We will never understand the beauty of forgiveness until we understand our need for it. Why do we need forgiveness? Because we are guilty of sin. In Romans 3:23, Paul says, “all have sinned and fall short of the glory of God….” Later, John confessed the same truth, saying, “If we say we have no sin, we are deceiving ourselves, and the truth is not in us….If we say that we have not sinned, we make Him a liar, and His word is not in us” (1 Jn. 1:8, 10). Because we are guilty of sin, we all need God’s forgiveness through the blood of Jesus our Savior.
Perhaps, a more penetrating question is: “Why should I forgive others?” We must forgive others or our own sins will remain unforgiven. Jesus taught us to pray as follows: “forgive us our debts, as we also have forgiven our debtors” (Mt. 6:12). Then, He adds: “for if you forgive men for their transgressions, your heavenly Father will also forgive you. But if you do not forgive men, then your Father will not forgive your transgressions” (Mt. 6:14-15). Sounds like people have always struggled with forgiveness. But someone might object, saying, “I would forgive, but they do not deserve it!” While that may be true, neither do we deserve God’s forgiveness.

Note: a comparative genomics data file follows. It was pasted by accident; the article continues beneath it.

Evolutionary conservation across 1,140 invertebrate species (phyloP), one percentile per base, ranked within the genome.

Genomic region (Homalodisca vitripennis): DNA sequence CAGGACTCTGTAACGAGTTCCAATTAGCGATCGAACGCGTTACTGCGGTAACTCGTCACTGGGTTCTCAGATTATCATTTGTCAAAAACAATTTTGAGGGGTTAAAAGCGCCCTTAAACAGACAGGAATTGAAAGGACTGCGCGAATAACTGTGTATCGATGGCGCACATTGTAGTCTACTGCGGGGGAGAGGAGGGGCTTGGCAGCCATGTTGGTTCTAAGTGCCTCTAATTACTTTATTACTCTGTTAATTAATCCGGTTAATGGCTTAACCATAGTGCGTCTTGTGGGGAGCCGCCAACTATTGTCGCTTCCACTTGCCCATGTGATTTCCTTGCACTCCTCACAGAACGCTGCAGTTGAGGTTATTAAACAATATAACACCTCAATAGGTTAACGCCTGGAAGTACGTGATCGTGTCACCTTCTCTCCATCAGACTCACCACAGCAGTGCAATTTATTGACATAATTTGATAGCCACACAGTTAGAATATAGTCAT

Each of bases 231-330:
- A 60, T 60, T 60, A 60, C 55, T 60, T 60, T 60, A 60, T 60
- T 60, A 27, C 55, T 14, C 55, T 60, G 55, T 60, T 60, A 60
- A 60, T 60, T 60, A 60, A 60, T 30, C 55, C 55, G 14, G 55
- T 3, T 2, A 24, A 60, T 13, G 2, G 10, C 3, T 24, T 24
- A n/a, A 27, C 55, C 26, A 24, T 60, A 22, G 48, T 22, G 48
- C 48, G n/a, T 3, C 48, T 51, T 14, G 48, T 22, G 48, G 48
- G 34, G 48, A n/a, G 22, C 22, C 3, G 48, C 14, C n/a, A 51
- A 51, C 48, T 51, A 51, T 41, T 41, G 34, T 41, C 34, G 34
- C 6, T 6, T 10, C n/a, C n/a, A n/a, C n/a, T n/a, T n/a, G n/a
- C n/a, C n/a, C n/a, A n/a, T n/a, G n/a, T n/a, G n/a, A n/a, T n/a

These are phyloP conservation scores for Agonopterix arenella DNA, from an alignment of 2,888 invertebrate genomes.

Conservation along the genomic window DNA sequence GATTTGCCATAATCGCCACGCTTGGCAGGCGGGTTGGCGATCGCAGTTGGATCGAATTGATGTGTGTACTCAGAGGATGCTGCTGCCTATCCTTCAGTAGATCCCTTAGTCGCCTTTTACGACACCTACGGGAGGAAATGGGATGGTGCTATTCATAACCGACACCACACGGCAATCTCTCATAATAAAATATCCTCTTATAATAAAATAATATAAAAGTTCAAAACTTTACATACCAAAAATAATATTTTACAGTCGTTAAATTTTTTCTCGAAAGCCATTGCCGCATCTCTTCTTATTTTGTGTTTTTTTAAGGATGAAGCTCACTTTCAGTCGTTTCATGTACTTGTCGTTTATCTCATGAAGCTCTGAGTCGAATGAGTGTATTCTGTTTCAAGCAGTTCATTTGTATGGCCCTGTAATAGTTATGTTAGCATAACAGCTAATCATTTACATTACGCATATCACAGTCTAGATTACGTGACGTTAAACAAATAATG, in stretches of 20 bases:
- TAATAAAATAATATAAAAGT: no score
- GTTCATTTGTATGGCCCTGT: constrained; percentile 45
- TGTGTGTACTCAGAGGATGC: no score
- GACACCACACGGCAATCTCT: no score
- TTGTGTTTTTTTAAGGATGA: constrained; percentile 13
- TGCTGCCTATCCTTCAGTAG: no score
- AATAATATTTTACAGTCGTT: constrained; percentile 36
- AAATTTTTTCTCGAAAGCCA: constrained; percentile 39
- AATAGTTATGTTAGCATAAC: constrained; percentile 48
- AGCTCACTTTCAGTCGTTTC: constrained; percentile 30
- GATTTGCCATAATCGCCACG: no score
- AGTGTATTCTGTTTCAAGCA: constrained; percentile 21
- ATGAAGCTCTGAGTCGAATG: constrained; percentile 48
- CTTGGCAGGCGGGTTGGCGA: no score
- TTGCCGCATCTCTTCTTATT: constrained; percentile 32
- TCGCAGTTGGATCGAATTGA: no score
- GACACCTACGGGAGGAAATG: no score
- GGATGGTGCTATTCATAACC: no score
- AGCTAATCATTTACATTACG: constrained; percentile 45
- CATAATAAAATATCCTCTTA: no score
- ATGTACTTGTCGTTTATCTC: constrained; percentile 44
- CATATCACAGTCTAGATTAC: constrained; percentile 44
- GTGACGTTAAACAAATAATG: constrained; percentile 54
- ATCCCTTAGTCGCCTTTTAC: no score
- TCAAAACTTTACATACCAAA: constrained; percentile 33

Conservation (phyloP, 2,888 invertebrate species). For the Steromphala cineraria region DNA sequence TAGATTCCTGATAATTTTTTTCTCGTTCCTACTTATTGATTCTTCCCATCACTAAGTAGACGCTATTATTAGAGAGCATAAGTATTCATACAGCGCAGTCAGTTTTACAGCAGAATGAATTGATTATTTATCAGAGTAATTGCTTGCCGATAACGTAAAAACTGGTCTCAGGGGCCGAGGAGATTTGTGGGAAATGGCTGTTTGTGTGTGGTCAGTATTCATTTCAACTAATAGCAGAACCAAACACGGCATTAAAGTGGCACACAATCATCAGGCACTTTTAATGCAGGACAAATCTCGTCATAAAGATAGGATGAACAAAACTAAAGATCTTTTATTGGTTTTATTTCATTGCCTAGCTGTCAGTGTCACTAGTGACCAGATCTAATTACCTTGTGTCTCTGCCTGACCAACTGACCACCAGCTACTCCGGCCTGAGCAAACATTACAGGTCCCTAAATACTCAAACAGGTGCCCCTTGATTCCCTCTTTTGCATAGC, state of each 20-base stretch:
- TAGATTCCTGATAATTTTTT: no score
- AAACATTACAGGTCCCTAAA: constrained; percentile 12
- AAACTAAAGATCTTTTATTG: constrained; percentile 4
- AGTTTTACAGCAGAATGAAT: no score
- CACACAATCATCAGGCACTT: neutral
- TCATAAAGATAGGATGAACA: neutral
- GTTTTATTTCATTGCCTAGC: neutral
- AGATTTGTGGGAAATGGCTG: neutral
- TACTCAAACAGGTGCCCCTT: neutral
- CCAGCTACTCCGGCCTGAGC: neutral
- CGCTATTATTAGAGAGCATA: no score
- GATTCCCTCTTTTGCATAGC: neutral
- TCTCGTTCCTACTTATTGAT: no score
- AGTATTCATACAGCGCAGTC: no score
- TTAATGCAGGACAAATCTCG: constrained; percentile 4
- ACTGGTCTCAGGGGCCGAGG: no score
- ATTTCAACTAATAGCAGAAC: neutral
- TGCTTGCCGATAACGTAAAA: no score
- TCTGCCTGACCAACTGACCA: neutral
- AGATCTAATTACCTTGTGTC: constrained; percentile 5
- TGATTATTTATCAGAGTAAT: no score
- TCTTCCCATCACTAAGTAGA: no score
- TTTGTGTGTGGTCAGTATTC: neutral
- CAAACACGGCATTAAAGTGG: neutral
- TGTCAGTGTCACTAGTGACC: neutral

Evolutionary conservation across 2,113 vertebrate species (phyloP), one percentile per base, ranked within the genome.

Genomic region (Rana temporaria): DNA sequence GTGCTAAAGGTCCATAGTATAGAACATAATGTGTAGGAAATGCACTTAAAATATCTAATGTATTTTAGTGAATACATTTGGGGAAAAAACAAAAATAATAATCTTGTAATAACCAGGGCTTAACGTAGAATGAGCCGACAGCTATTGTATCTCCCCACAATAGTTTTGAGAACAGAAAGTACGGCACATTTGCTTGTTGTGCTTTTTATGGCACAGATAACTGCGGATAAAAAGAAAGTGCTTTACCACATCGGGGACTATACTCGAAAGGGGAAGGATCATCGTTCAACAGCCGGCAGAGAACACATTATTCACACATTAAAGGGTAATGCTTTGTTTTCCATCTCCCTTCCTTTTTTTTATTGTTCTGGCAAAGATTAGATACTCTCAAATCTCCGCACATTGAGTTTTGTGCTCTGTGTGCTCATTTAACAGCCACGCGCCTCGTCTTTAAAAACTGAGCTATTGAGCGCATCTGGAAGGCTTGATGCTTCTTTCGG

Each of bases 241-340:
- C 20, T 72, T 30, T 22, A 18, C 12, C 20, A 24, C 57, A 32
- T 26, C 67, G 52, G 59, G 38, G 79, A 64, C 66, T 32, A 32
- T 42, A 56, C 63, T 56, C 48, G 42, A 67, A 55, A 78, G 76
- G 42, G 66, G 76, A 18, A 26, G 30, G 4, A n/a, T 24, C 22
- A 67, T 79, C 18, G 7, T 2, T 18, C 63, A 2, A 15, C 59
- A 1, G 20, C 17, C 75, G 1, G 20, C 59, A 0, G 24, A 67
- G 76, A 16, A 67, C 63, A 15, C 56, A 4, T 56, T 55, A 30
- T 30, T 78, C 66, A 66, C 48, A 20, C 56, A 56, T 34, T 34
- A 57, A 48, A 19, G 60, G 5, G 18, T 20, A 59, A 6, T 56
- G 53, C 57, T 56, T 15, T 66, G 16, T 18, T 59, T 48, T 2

Closely related to our need for God’s forgiveness, is the question of how often must we forgive others. Peter asked, “‘Lord, how often shall my brother sin against me and I forgive him? Up to seven times?’ Jesus said to him, ‘I do not say to you, up to seven times, but up to seventy times seven’” (Mt. 18:15-20). Peter may have thought he was being generous in being willing to forgive seven times; after all, the Jewish rabbis taught that a man should only be forgiven three times. We might say that it was a “three strikes and you’re out” policy on forgiveness. But, Peter doubled that amount and added one more for good measure. He might have even patted himself on the back, thinking that Jesus would be proud of the way he had grasped His teaching about forgiveness. But, instead of praise, Jesus provided correction. He replied, “Not seven times, but seventy times seven.” Peter’s math was way off.
The number “seven” often has a special meaning in the Bible. Seven or multiples of seven sometimes imply completeness or perfection. It is likely that Jesus was suggesting to Peter that forgiveness ought to occur an inexhaustible number of times. He was not teaching Peter to forgive 490 times and no more. He is saying that we must always be willing to forgive. Once is not enough.